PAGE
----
Severe COVID can awaken ‘dormant TB,’ says doctor and tuberculosis researcher
MANILA, Philippines — In mid-May Natividad Avena, 91, was gripped by a weeklong malaise and was barely eating when she was taken to hospital and subjected to such procedures as an X-ray, swab test and blood work.
Two days later her family members were told that she had COVID-19 and pneumonia. But another diagnosis surprised them: She also had tuberculosis (TB).
Avena survived COVID-19 and is now in the fourth month of a six-month TB regimen.
Dr. Mary Ann Lansang, a medical professor, clinical epidemiologist, and one of the leading TB researchers in the country, says Avena’s case is more common than the public may think, because the risk factors for COVID-19 and TB in the elderly are similar.
Lansang cites worrying statistics: 27.5 percent of Filipinos have latent or dormant TB. And the pandemic threatens to drive the number of TB cases higher.
“It’s possible that in those who will develop moderate to severe COVID-19, the latent TB will get activated,” she says.
TB is an infectious but curable disease. The bacteria are passed by infected persons when they cough, sneeze or spit.
The Philippines has the highest TB incidence in Asia, with 554 cases for every 100,000 Filipinos, according to the Department of Health (DOH), citing the 2020 global TB report of the World Health Organization (WHO).
The WHO says a quarter of the global population has latent TB, meaning they have the infection but the bacteria are inactive and cause no symptoms.
Latent TB is not contagious. But it can turn into active TB, which is contagious, so treatment is important, Lansang says.
In 2018, the Philippines made a commitment at the United Nations High Level Meeting on TB in New York City to find and treat 2.5 million TB patients by 2022. But the pandemic has derailed TB case-finding efforts, and “we are now below 2018 levels,” Lansang says.
How common is it to be infected with both TB and COVID-19?
Says Lansang: “The global TB network is coordinating with more than 100 countries assessing TB and COVID-19 co-infections. But I suspect there are more cases than what are being reported, because of the problem of case-finding today.”
Like those at high risk of developing COVID, those with compromised immune systems or with comorbidities such as HIV and diabetes, or are smokers have a higher risk of developing active TB, says Lansang.
Advanced age is also a risk factor.
“Sometimes we forget because COVID is here. But before 2020, TB was the top-ranked most fatal infectious disease in our country,” Lansang says, adding that she worries that TB and COVID-19 will become a “syndemic,” or a set of two or more diseases interacting synergistically.
For older COVID patients, some experimental medications such as tocilizumab can be a problem.
“One of the possible effects is it could activate TB, so doctors screen for TB before administering tocilizumab. And when there are signs of latent TB, they will likely also give prophylactic treatment for TB,” Lansang says.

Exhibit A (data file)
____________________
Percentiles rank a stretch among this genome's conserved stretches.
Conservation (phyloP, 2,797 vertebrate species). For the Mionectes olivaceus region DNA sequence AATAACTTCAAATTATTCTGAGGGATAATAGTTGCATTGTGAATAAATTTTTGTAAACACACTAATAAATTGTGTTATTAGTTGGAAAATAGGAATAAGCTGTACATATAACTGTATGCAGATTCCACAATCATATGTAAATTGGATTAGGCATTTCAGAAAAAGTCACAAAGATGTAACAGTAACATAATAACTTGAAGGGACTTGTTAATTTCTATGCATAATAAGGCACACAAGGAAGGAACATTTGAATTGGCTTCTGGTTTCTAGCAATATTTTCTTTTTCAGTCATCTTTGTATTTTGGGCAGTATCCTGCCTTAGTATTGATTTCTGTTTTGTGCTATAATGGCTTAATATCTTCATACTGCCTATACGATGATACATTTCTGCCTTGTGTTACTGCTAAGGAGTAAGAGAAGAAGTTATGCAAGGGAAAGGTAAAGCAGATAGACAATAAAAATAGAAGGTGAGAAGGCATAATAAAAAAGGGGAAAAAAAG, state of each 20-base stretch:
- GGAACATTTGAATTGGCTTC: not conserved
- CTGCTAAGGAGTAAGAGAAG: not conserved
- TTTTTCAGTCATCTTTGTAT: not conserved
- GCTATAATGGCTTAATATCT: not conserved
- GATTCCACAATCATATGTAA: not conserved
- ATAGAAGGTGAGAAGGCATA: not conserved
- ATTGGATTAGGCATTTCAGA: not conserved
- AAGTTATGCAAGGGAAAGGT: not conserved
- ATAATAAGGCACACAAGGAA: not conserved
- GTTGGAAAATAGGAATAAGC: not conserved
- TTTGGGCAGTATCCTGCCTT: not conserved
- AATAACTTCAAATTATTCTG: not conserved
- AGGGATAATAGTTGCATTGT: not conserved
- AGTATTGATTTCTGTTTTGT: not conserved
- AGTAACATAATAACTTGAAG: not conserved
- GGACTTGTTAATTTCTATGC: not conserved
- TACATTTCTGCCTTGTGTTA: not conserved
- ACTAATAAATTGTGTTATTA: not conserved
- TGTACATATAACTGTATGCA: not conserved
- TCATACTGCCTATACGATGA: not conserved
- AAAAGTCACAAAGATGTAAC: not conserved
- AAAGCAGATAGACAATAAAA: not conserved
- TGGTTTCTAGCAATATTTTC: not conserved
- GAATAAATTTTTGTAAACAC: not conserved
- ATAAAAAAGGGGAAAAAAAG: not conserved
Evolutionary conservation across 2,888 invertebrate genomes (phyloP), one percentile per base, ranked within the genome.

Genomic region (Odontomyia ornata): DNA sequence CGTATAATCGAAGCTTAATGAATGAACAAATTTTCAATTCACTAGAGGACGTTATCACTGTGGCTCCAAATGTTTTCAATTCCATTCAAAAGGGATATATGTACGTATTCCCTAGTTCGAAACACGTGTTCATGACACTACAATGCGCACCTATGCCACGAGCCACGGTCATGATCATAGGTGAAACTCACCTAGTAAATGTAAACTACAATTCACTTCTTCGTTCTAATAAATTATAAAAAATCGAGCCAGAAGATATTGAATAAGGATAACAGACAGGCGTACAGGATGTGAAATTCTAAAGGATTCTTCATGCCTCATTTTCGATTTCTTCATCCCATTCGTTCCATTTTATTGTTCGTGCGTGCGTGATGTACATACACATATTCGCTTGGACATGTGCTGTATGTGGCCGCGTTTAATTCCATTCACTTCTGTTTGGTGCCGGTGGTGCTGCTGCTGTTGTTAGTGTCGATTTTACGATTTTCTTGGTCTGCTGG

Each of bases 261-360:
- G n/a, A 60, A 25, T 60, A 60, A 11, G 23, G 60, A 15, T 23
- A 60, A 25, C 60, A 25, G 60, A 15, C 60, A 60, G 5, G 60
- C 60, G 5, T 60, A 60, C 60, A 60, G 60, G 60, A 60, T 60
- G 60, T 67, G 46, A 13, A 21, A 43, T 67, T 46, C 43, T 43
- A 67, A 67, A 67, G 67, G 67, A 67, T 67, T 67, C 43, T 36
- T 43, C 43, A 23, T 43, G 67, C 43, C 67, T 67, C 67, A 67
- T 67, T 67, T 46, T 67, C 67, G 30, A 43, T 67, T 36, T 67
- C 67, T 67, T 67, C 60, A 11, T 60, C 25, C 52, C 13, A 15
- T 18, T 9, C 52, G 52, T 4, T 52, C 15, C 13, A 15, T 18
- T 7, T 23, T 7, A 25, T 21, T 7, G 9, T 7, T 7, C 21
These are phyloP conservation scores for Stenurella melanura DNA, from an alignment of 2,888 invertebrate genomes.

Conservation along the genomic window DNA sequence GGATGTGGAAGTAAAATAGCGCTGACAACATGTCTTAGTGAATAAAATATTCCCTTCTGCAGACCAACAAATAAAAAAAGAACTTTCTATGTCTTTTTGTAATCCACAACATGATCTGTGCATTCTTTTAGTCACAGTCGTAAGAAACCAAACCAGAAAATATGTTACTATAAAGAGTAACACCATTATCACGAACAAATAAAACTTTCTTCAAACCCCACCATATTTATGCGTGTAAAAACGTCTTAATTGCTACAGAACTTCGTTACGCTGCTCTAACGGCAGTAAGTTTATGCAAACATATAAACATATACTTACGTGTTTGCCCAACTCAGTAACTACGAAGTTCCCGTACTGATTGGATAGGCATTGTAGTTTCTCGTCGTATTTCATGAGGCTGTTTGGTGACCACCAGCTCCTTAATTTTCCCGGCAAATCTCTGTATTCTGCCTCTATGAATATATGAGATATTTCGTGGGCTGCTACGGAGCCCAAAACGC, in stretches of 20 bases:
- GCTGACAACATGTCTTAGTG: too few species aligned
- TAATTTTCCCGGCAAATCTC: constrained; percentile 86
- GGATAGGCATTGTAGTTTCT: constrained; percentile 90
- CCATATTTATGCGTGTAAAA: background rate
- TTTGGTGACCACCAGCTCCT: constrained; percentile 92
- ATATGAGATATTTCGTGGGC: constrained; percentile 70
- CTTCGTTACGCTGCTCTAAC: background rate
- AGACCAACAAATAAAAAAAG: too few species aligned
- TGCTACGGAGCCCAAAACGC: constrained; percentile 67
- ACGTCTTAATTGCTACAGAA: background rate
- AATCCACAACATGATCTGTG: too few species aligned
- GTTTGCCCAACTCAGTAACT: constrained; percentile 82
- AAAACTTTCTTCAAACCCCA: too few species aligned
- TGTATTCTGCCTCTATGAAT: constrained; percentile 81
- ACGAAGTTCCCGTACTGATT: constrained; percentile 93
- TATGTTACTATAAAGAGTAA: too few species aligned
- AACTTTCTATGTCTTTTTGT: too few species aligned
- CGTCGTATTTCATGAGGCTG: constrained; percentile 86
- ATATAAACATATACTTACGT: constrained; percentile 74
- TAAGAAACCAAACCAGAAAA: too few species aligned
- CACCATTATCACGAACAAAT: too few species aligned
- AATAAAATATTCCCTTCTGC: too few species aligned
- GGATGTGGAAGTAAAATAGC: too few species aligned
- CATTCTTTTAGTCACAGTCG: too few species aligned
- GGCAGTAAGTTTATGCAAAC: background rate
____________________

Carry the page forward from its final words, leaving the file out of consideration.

She says strong drugs can be a “double-edged sword” because these can be hard on other organs.
Avena’s granddaughter Patty says she and the rest of the family had no inkling that their “lola” had active TB and were even in disbelief.
“I was like, ‘Huh? Why would she have TB?’ Her house is clean. We got curious how it happened, since the impression is that you get TB from dirty surroundings. But the doctor explained the concept of latent TB,” Patty recalls.
2 diseases, 1 stone
Some labs are now able to process tests for both TB and COVID-19, Lansang says, suggesting that the best way to find cases is to test potential patients for the two diseases.
One such lab is the nonstock, nonprofit Tropical Disease Foundation (TDF), which is focused primarily on finding and treating TB patients, and now also tests for COVID-19.
“The main barrier to finding more TB cases is really the Filipinos’ health-seeking behavior,” Lansang says. “If before, only 66 percent of Filipinos consult with a doctor or community health worker when they have a persistent cough, now it is even worse, since people are afraid to leave their homes, or be branded a COVID-19 patient.”
Lansang cites a recent online survey of the US Agency for International Development (USAID) showing that TB case-finding has dropped mainly because of the fear of medical consultations during the pandemic.
“The second barrier is access,” she says. “Labs have been converted for COVID detection, and attention is diverted. The health workers that used to … find TB have been co-opted for contact tracing for COVID.”
TDF laboratory manager Anthony Geronimo says the pandemic has drastically lowered the number of patients who come to be tested for TB.
“Prepandemic, we would have about 20 walk-in paying customers a month. Now we’re down to about one or two,” Geronimo says.
Fortunately, Lansang says, the detection of one disease does not have to be at the expense of the other.
“One of the solutions is to pay attention to both. When asking about COVID-19, let us instruct our contact tracers to ask about TB as well. They can provide leaflets and give information, while asking if anyone in the household has a persistent cough,” she says.
This line of questioning is important, Lansang says, because the pandemic has led most people to equate a cough with COVID, when a cough that lasts two weeks or longer can be a sign of TB.
She says the DOH’s National TB Control Program has started encouraging labs to conduct tests for both COVID-19 and TB.
—WITH A REPORT FROM INQUIRER RESEARCH
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This story is in support of the #TBFreePH campaign of the DOH. With the help of USAID, #TBFreePH aims to increase and improve conversations about TB and help address stigma and discrimination experienced by persons with TB.
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